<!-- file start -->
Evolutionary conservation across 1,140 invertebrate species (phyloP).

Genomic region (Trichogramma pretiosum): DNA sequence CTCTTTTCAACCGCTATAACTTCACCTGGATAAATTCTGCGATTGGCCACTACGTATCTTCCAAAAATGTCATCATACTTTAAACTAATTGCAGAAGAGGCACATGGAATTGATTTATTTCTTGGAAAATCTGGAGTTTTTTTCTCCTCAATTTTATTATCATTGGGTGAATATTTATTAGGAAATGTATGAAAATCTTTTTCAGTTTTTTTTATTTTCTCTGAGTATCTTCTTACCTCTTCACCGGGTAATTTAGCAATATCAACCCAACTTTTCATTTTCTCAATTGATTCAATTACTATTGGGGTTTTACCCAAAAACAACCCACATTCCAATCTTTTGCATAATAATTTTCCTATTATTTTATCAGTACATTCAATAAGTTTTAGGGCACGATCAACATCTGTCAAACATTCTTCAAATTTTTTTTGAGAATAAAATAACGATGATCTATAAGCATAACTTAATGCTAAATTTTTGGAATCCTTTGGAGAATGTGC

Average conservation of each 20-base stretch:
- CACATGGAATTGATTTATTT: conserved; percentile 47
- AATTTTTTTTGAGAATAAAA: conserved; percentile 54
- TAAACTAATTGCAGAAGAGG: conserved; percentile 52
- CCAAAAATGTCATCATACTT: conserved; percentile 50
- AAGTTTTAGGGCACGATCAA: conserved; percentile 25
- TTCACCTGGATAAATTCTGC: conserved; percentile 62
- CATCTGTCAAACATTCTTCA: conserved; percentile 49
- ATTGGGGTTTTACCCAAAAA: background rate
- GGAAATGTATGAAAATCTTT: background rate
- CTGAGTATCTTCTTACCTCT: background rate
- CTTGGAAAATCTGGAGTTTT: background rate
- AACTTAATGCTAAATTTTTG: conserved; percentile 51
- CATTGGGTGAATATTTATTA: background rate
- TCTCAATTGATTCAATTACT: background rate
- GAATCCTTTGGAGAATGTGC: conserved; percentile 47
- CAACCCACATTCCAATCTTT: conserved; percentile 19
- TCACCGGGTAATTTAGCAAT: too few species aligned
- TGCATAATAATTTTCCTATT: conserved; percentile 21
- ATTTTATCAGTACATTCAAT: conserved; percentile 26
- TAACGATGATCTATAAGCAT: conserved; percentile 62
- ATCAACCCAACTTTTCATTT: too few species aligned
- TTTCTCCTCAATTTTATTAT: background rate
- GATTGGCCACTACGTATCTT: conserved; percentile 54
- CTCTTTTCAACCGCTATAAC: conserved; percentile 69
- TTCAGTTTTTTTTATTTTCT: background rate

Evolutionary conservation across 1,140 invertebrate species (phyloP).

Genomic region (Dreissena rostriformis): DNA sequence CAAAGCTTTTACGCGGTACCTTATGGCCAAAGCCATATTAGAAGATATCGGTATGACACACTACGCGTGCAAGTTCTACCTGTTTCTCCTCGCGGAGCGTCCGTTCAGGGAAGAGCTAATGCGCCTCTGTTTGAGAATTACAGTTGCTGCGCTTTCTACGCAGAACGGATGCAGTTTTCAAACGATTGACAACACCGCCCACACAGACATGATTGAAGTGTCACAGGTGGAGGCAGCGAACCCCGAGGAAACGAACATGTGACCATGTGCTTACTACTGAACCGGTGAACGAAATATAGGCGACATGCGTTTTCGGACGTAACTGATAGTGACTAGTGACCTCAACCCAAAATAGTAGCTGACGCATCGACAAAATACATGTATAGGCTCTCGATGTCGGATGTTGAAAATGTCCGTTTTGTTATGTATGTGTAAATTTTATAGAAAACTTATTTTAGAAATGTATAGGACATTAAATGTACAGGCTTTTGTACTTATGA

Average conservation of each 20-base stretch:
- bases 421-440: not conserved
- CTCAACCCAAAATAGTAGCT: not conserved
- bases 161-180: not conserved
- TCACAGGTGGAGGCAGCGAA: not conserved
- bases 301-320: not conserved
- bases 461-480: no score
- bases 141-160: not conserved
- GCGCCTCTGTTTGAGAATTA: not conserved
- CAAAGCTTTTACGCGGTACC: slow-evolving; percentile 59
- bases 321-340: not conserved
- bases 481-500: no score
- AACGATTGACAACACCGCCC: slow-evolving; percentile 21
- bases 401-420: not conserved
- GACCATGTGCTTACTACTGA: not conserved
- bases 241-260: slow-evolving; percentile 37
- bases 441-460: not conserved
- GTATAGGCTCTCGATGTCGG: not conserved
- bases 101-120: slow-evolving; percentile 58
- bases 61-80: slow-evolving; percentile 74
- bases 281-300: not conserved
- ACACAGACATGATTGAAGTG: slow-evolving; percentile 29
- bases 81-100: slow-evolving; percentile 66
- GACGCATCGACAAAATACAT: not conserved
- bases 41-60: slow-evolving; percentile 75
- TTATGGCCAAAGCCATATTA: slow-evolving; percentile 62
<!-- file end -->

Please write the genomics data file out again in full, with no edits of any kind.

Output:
Evolutionary conservation across 1,140 invertebrate species (phyloP).

Genomic region (Trichogramma pretiosum): DNA sequence CTCTTTTCAACCGCTATAACTTCACCTGGATAAATTCTGCGATTGGCCACTACGTATCTTCCAAAAATGTCATCATACTTTAAACTAATTGCAGAAGAGGCACATGGAATTGATTTATTTCTTGGAAAATCTGGAGTTTTTTTCTCCTCAATTTTATTATCATTGGGTGAATATTTATTAGGAAATGTATGAAAATCTTTTTCAGTTTTTTTTATTTTCTCTGAGTATCTTCTTACCTCTTCACCGGGTAATTTAGCAATATCAACCCAACTTTTCATTTTCTCAATTGATTCAATTACTATTGGGGTTTTACCCAAAAACAACCCACATTCCAATCTTTTGCATAATAATTTTCCTATTATTTTATCAGTACATTCAATAAGTTTTAGGGCACGATCAACATCTGTCAAACATTCTTCAAATTTTTTTTGAGAATAAAATAACGATGATCTATAAGCATAACTTAATGCTAAATTTTTGGAATCCTTTGGAGAATGTGC

Average conservation of each 20-base stretch:
- CACATGGAATTGATTTATTT: conserved; percentile 47
- AATTTTTTTTGAGAATAAAA: conserved; percentile 54
- TAAACTAATTGCAGAAGAGG: conserved; percentile 52
- CCAAAAATGTCATCATACTT: conserved; percentile 50
- AAGTTTTAGGGCACGATCAA: conserved; percentile 25
- TTCACCTGGATAAATTCTGC: conserved; percentile 62
- CATCTGTCAAACATTCTTCA: conserved; percentile 49
- ATTGGGGTTTTACCCAAAAA: background rate
- GGAAATGTATGAAAATCTTT: background rate
- CTGAGTATCTTCTTACCTCT: background rate
- CTTGGAAAATCTGGAGTTTT: background rate
- AACTTAATGCTAAATTTTTG: conserved; percentile 51
- CATTGGGTGAATATTTATTA: background rate
- TCTCAATTGATTCAATTACT: background rate
- GAATCCTTTGGAGAATGTGC: conserved; percentile 47
- CAACCCACATTCCAATCTTT: conserved; percentile 19
- TCACCGGGTAATTTAGCAAT: too few species aligned
- TGCATAATAATTTTCCTATT: conserved; percentile 21
- ATTTTATCAGTACATTCAAT: conserved; percentile 26
- TAACGATGATCTATAAGCAT: conserved; percentile 62
- ATCAACCCAACTTTTCATTT: too few species aligned
- TTTCTCCTCAATTTTATTAT: background rate
- GATTGGCCACTACGTATCTT: conserved; percentile 54
- CTCTTTTCAACCGCTATAAC: conserved; percentile 69
- TTCAGTTTTTTTTATTTTCT: background rate

Evolutionary conservation across 1,140 invertebrate species (phyloP).

Genomic region (Dreissena rostriformis): DNA sequence CAAAGCTTTTACGCGGTACCTTATGGCCAAAGCCATATTAGAAGATATCGGTATGACACACTACGCGTGCAAGTTCTACCTGTTTCTCCTCGCGGAGCGTCCGTTCAGGGAAGAGCTAATGCGCCTCTGTTTGAGAATTACAGTTGCTGCGCTTTCTACGCAGAACGGATGCAGTTTTCAAACGATTGACAACACCGCCCACACAGACATGATTGAAGTGTCACAGGTGGAGGCAGCGAACCCCGAGGAAACGAACATGTGACCATGTGCTTACTACTGAACCGGTGAACGAAATATAGGCGACATGCGTTTTCGGACGTAACTGATAGTGACTAGTGACCTCAACCCAAAATAGTAGCTGACGCATCGACAAAATACATGTATAGGCTCTCGATGTCGGATGTTGAAAATGTCCGTTTTGTTATGTATGTGTAAATTTTATAGAAAACTTATTTTAGAAATGTATAGGACATTAAATGTACAGGCTTTTGTACTTATGA

Average conservation of each 20-base stretch:
- bases 421-440: not conserved
- CTCAACCCAAAATAGTAGCT: not conserved
- bases 161-180: not conserved
- TCACAGGTGGAGGCAGCGAA: not conserved
- bases 301-320: not conserved
- bases 461-480: no score
- bases 141-160: not conserved
- GCGCCTCTGTTTGAGAATTA: not conserved
- CAAAGCTTTTACGCGGTACC: slow-evolving; percentile 59
- bases 321-340: not conserved
- bases 481-500: no score
- AACGATTGACAACACCGCCC: slow-evolving; percentile 21
- bases 401-420: not conserved
- GACCATGTGCTTACTACTGA: not conserved
- bases 241-260: slow-evolving; percentile 37
- bases 441-460: not conserved
- GTATAGGCTCTCGATGTCGG: not conserved
- bases 101-120: slow-evolving; percentile 58
- bases 61-80: slow-evolving; percentile 74
- bases 281-300: not conserved
- ACACAGACATGATTGAAGTG: slow-evolving; percentile 29
- bases 81-100: slow-evolving; percentile 66
- GACGCATCGACAAAATACAT: not conserved
- bases 41-60: slow-evolving; percentile 75
- TTATGGCCAAAGCCATATTA: slow-evolving; percentile 62